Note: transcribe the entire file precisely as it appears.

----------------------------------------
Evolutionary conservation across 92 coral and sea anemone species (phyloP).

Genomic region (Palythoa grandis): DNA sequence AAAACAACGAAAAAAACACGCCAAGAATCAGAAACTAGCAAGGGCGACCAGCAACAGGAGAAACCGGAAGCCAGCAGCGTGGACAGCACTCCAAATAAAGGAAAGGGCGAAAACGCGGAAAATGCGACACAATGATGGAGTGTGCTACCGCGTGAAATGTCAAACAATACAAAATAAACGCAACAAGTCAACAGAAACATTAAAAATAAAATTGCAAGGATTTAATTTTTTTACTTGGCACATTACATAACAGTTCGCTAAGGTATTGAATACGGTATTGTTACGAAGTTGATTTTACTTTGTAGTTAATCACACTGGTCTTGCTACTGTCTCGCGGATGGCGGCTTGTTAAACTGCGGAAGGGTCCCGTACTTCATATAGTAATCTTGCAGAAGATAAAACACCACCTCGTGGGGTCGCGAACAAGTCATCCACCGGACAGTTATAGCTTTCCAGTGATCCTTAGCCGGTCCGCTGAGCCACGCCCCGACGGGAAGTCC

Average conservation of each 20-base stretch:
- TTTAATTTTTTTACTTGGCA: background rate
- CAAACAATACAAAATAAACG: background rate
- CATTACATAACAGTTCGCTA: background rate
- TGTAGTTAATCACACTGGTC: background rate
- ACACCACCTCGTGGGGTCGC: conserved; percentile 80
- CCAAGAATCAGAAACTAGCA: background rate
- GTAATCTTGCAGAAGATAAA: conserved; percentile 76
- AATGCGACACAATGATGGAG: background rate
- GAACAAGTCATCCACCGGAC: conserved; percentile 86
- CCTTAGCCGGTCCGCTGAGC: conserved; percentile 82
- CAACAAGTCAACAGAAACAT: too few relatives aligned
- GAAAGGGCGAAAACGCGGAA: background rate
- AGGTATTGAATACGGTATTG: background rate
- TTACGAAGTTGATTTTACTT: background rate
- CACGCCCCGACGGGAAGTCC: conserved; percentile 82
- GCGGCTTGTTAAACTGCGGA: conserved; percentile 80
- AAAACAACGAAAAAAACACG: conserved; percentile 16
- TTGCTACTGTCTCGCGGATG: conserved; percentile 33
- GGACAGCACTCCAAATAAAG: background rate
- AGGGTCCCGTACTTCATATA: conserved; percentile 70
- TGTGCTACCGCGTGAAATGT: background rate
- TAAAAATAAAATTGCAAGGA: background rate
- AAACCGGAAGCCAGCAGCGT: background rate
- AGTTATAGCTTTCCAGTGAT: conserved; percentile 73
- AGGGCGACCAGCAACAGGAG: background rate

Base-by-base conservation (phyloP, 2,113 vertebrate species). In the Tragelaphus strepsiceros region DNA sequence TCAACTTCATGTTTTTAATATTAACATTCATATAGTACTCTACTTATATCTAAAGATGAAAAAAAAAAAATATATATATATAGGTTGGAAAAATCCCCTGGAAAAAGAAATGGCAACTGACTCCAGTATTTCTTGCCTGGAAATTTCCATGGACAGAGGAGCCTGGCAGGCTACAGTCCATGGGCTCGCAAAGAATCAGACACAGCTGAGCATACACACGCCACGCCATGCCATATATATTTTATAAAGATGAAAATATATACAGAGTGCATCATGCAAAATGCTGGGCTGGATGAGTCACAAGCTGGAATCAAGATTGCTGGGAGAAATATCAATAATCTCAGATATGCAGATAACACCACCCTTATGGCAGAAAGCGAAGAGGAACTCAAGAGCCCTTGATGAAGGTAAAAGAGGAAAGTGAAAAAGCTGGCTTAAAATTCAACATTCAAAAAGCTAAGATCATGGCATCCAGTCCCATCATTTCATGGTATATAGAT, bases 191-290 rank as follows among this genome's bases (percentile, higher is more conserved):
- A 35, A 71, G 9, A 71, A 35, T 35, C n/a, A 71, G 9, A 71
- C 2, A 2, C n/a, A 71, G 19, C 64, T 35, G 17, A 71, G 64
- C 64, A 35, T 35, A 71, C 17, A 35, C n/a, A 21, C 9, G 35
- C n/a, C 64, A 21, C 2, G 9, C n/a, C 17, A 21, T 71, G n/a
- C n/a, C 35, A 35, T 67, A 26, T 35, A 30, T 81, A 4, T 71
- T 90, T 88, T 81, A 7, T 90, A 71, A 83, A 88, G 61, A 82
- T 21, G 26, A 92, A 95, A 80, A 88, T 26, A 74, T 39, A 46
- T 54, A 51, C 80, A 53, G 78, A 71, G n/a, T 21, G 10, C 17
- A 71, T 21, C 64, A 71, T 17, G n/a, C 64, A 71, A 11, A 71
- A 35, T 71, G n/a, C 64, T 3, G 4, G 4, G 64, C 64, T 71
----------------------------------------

Evolutionary conservation across 92 coral and sea anemone species (phyloP).

Genomic region (Palythoa grandis): DNA sequence AAAACAACGAAAAAAACACGCCAAGAATCAGAAACTAGCAAGGGCGACCAGCAACAGGAGAAACCGGAAGCCAGCAGCGTGGACAGCACTCCAAATAAAGGAAAGGGCGAAAACGCGGAAAATGCGACACAATGATGGAGTGTGCTACCGCGTGAAATGTCAAACAATACAAAATAAACGCAACAAGTCAACAGAAACATTAAAAATAAAATTGCAAGGATTTAATTTTTTTACTTGGCACATTACATAACAGTTCGCTAAGGTATTGAATACGGTATTGTTACGAAGTTGATTTTACTTTGTAGTTAATCACACTGGTCTTGCTACTGTCTCGCGGATGGCGGCTTGTTAAACTGCGGAAGGGTCCCGTACTTCATATAGTAATCTTGCAGAAGATAAAACACCACCTCGTGGGGTCGCGAACAAGTCATCCACCGGACAGTTATAGCTTTCCAGTGATCCTTAGCCGGTCCGCTGAGCCACGCCCCGACGGGAAGTCC

Average conservation of each 20-base stretch:
- TTTAATTTTTTTACTTGGCA: background rate
- CAAACAATACAAAATAAACG: background rate
- CATTACATAACAGTTCGCTA: background rate
- TGTAGTTAATCACACTGGTC: background rate
- ACACCACCTCGTGGGGTCGC: conserved; percentile 80
- CCAAGAATCAGAAACTAGCA: background rate
- GTAATCTTGCAGAAGATAAA: conserved; percentile 76
- AATGCGACACAATGATGGAG: background rate
- GAACAAGTCATCCACCGGAC: conserved; percentile 86
- CCTTAGCCGGTCCGCTGAGC: conserved; percentile 82
- CAACAAGTCAACAGAAACAT: too few relatives aligned
- GAAAGGGCGAAAACGCGGAA: background rate
- AGGTATTGAATACGGTATTG: background rate
- TTACGAAGTTGATTTTACTT: background rate
- CACGCCCCGACGGGAAGTCC: conserved; percentile 82
- GCGGCTTGTTAAACTGCGGA: conserved; percentile 80
- AAAACAACGAAAAAAACACG: conserved; percentile 16
- TTGCTACTGTCTCGCGGATG: conserved; percentile 33
- GGACAGCACTCCAAATAAAG: background rate
- AGGGTCCCGTACTTCATATA: conserved; percentile 70
- TGTGCTACCGCGTGAAATGT: background rate
- TAAAAATAAAATTGCAAGGA: background rate
- AAACCGGAAGCCAGCAGCGT: background rate
- AGTTATAGCTTTCCAGTGAT: conserved; percentile 73
- AGGGCGACCAGCAACAGGAG: background rate

Base-by-base conservation (phyloP, 2,113 vertebrate species). In the Tragelaphus strepsiceros region DNA sequence TCAACTTCATGTTTTTAATATTAACATTCATATAGTACTCTACTTATATCTAAAGATGAAAAAAAAAAAATATATATATATAGGTTGGAAAAATCCCCTGGAAAAAGAAATGGCAACTGACTCCAGTATTTCTTGCCTGGAAATTTCCATGGACAGAGGAGCCTGGCAGGCTACAGTCCATGGGCTCGCAAAGAATCAGACACAGCTGAGCATACACACGCCACGCCATGCCATATATATTTTATAAAGATGAAAATATATACAGAGTGCATCATGCAAAATGCTGGGCTGGATGAGTCACAAGCTGGAATCAAGATTGCTGGGAGAAATATCAATAATCTCAGATATGCAGATAACACCACCCTTATGGCAGAAAGCGAAGAGGAACTCAAGAGCCCTTGATGAAGGTAAAAGAGGAAAGTGAAAAAGCTGGCTTAAAATTCAACATTCAAAAAGCTAAGATCATGGCATCCAGTCCCATCATTTCATGGTATATAGAT, bases 191-290 rank as follows among this genome's bases (percentile, higher is more conserved):
- A 35, A 71, G 9, A 71, A 35, T 35, C n/a, A 71, G 9, A 71
- C 2, A 2, C n/a, A 71, G 19, C 64, T 35, G 17, A 71, G 64
- C 64, A 35, T 35, A 71, C 17, A 35, C n/a, A 21, C 9, G 35
- C n/a, C 64, A 21, C 2, G 9, C n/a, C 17, A 21, T 71, G n/a
- C n/a, C 35, A 35, T 67, A 26, T 35, A 30, T 81, A 4, T 71
- T 90, T 88, T 81, A 7, T 90, A 71, A 83, A 88, G 61, A 82
- T 21, G 26, A 92, A 95, A 80, A 88, T 26, A 74, T 39, A 46
- T 54, A 51, C 80, A 53, G 78, A 71, G n/a, T 21, G 10, C 17
- A 71, T 21, C 64, A 71, T 17, G n/a, C 64, A 71, A 11, A 71
- A 35, T 71, G n/a, C 64, T 3, G 4, G 4, G 64, C 64, T 71